The reason this is of interest is that the sorely needed pending one trillion dollar infrastructure bill includes several billion for hydrogen research. I’m campaigning that in the implementation, the research is for green hydrogen. The best way for that to happen is for the word green be inserted as an amendment.

Climate Preservation Heros & Heroines

It is heartening to see that the younger generation is fighting to save our planet from dire consequences.

Radhika Lalit (32) invented air conditioners 4 times as efficient as durrently available. On market by 2025.

Gene Berdichevsky (37) is revolutionizing battery technology for automobiles with batteries that can store 40% more energy and cost up to 40% less!

Etosha Cave (34) started a company that enables industries to recycle carbon dioxide to make fuel, plastics, and household cleaners. This is the one that excites me most.

Benji Backer (23) is a political conservative who attempts to convince his political allies that conservation is what conservatives should be about.

Alexandra Grayson (20) is another advocate of tackling climate change and has founded a chapter of Defend Our Future—an affiliate of the Environmental Defense Fund, an organization that sponsors Climate Science education, promotes environmental protection legislation, and assists companies in going green.

Geeta Persad (33)  researches global impact of local environmental pollutants. With a rotating Earth, pollutants emitted can fly around the world.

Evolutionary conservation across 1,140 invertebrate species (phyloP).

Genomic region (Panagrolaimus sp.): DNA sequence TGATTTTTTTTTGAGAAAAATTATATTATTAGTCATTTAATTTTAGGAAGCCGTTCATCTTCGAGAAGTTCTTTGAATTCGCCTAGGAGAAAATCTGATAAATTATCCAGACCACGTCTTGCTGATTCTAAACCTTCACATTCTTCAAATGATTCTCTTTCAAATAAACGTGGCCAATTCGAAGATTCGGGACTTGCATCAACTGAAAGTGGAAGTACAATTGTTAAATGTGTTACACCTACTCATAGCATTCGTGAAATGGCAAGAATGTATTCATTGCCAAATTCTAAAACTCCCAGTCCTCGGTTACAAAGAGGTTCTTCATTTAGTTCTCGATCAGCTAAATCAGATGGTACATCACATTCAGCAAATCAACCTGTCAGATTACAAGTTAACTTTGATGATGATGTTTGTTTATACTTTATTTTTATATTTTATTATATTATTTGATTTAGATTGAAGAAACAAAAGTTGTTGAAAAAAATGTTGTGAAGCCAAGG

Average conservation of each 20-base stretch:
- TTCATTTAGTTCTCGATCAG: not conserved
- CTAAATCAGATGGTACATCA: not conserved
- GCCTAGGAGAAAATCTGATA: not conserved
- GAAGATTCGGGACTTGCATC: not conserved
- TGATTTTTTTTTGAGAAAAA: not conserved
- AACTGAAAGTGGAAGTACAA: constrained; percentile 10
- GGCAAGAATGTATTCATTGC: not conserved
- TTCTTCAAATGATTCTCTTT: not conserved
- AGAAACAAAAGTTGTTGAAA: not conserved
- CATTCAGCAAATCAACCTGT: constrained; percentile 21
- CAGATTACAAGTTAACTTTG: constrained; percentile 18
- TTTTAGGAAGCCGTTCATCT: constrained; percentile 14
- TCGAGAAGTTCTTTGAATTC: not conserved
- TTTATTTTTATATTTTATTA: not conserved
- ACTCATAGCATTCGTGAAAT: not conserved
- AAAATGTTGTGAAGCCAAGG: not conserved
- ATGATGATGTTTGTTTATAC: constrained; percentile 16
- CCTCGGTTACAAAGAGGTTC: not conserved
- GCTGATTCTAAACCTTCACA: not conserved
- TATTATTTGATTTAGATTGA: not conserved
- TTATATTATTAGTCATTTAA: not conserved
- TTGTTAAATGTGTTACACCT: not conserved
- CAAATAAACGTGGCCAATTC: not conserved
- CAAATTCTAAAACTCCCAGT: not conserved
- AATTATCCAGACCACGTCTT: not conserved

Damage Environment Destruction Pollution Earth

Alexandr Criscuolo (31) helps fledgling companies using Kickstarter with strategies that reduce environmental impacts such as minimizing packaging and building sustainability into products

Matt Panopio (29) analyzed Lyfts’ carbon footprint and designed a plan to reach zero carbon. He is working as a manager at Amazon to achieve net zero carbon emissions by 2040.

To learn more about these pioneers go to:

EDF, Environmental Defense Fund is just one of numerous environmental organizations fighting to save us from more and more climate disasters. EDF has been criticized for working with industry to reduce their carbon footprint out of fear that industry will spank its hands and declare they have done all that’s needed. More aggressive organizations like Sea Shepherd Conservation Society deliberately interfere with illegal operations on our oceans. I’m glad to see many approaches as that’s what it may take to slow our damage to our Earth home.

Can keystone species help save our planet?

Many ecosystems contain species that are called keystone because without them the system would collapse into barrenness. I don’t know if every ecosystem contains a keystone, but there are many examples. I would have guessed the keystones would be the creatures at the bottom of an ecosystem’s food chain, but it turns out there are examples with keystones at the top, namely the predators.